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Open Access Research article

Educational difference in the prevalence of osteoporosis in postmenopausal women: a study in northern Iran

M Maddah1*, SH Sharami2 and M Karandish1*

Author Affiliations

1 Nutrition Research Center, Ahvaz Jundishapur University of Medical Sciences, P.O. Box: 41635-3197, Ahvaz, Rasht-Iran, Iran

2 Department of Gynecology, School of Medicine, Guilan University of Medical Sciences, Rasht, Iran

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BMC Public Health 2011, 11:845  doi:10.1186/1471-2458-11-845

The electronic version of this article is the complete one and can be found online at: http://www.biomedcentral.com/1471-2458/11/845


Received:28 March 2011
Accepted:3 November 2011
Published:3 November 2011

© 2011 Mohsen Maddah; licensee BioMed Central Ltd.

This is an Open Access article distributed under the terms of the Creative Commons Attribution License (http://creativecommons.org/licenses/by/2.0), which permits unrestricted use, distribution, and reproduction in any medium, provided the original work is properly cited

Abstract

Background

Osteoporosis is the most common metabolic bone disease in the world and it is rapidly increasing in Iran. In this study the relationship between educational levels and osteoporosis was investigated among Iranian postmenopausal women.

Method and subjects

Seven hundred and six women aged 50-75 years old were randomly recruited from urban (n = 440) and rural (n = 266) areas in Guilan. Osteoporosis was diagnosed by quantitative ultrasound technique and dual X-ray absorptiometry. Serum 25(OH) D3, body weight and height were measured in all subjects. Other data including age, educational level, menopause age, medications and history of illness were also collected.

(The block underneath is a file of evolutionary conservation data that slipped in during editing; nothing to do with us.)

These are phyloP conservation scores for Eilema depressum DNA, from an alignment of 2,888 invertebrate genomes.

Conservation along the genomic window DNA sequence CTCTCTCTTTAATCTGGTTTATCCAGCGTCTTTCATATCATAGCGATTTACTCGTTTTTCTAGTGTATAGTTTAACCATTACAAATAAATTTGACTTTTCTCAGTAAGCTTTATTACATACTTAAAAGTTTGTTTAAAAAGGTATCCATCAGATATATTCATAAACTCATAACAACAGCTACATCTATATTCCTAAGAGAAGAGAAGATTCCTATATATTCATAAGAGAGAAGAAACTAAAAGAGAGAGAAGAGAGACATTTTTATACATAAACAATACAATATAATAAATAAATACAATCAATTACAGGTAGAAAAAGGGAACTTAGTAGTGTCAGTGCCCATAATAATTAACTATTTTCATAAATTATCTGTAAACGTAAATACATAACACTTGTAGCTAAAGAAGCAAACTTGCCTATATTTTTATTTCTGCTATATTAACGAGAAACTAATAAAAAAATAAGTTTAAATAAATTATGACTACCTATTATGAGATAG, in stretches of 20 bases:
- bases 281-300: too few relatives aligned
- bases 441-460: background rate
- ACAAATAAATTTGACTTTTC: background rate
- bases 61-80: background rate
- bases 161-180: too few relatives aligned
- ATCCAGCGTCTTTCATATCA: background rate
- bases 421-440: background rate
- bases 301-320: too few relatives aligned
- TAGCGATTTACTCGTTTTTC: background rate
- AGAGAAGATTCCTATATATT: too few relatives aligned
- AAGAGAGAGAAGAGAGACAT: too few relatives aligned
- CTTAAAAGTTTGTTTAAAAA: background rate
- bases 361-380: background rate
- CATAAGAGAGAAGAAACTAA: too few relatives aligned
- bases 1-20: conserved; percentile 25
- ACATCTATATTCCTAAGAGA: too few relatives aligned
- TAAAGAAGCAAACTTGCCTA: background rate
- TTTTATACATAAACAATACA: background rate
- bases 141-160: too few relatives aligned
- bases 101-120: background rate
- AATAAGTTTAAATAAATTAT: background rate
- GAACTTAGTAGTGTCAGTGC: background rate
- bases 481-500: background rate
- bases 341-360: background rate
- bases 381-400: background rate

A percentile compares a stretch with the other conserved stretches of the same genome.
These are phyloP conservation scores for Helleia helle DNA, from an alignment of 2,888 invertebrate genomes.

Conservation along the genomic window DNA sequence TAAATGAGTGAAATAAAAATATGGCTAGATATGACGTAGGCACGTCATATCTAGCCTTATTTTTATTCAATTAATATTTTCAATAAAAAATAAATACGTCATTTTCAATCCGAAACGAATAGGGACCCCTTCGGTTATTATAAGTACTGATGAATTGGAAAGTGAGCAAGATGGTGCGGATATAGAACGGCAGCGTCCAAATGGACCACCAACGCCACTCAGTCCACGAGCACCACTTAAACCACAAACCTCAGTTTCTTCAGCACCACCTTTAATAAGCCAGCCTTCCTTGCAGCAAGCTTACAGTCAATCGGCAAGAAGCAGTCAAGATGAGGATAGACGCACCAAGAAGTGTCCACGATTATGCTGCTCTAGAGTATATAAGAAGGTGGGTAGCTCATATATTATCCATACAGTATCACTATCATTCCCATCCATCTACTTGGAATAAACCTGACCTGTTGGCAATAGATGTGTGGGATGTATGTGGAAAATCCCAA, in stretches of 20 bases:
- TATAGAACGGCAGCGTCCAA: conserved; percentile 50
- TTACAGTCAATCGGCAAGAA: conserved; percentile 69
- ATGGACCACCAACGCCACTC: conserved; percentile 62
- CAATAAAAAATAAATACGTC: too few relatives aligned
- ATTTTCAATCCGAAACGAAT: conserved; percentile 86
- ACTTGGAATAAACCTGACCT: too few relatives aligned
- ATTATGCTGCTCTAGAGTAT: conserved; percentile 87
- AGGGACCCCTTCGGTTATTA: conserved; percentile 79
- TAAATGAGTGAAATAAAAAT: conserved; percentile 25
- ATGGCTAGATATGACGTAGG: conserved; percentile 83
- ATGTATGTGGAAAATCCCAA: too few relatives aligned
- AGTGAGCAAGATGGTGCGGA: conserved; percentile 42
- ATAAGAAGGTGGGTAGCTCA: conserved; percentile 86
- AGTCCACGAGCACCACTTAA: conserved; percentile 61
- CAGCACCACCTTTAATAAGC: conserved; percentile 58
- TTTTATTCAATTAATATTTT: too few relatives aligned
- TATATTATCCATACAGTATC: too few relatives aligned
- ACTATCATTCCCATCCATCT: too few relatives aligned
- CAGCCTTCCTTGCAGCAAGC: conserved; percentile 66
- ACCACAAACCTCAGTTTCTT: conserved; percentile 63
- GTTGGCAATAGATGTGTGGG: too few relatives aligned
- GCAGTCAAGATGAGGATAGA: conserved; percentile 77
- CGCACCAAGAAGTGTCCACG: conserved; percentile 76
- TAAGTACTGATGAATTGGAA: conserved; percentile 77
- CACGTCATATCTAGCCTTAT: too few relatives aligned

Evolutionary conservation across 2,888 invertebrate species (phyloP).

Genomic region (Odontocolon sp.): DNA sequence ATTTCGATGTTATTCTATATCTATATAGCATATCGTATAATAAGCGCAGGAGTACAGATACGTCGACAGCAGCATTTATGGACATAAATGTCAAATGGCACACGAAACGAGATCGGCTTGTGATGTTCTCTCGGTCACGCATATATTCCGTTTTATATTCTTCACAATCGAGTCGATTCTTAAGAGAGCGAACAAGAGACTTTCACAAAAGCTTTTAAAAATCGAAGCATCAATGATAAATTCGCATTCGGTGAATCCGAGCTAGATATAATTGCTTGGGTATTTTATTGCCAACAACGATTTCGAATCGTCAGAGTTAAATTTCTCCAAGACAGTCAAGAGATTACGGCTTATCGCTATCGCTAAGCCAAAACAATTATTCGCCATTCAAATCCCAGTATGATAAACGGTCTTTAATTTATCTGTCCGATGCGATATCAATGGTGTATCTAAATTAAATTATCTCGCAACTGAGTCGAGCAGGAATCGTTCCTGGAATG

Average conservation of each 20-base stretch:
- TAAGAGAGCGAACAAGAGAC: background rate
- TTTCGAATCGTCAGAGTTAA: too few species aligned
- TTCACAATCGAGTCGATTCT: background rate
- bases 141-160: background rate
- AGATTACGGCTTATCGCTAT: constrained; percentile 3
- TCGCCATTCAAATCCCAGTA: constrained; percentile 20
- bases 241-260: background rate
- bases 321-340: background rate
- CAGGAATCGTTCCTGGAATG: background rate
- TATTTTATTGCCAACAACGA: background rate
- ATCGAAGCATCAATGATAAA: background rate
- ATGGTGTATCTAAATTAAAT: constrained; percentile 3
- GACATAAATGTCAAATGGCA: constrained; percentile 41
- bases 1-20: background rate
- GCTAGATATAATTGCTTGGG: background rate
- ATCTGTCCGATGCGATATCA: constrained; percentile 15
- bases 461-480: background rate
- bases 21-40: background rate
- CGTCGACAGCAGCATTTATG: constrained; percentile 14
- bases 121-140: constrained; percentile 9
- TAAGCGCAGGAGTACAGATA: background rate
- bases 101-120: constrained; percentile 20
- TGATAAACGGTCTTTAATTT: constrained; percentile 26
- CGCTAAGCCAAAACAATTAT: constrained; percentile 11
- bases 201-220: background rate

Results

We found that the prevalence of osteoporosis was significantly greater among women with low educational level than women with high educational status (18.0% vs 3.8% P < 0.0001). However, women with low educational level had higher mean serum level of vitamin D than women with high educational level. Osteoporosis was significantly more prevalent among women living in rural areas than women living in urban areas (19.1% v.s 13.3%, P < 0.0001).

Conclusion

This study showed that educational level is associated with bone health in this population of postmenopausal women with significantly higher osteoporosis found in lower social groups. Therefore, we suggest that women with low social level should be carefully evaluated for signs of osteoporosis during routine physical examinations.

Keywords:
Educational levels; Osteoporosis; Postmenopausal women

Background

Osteoporosis is a major public health issue, and its incidence is expected to increase in association with the worldwide aging of the population [1-3].

For most diseases and overall mortality a social gradient exists [4,5] however the association of osteoporosis with social status has not been studied in Iran. Evidences show that peak bone mass among all age groups of Iranian population, is lower than European or American populations [6]. A high prevalence of fractures due to osteoporosis was reported, in some less developed areas in Iran especially in low income groups [7-9]. However, there is less information on relationship between educational levels and osteoporosis in Iranian population.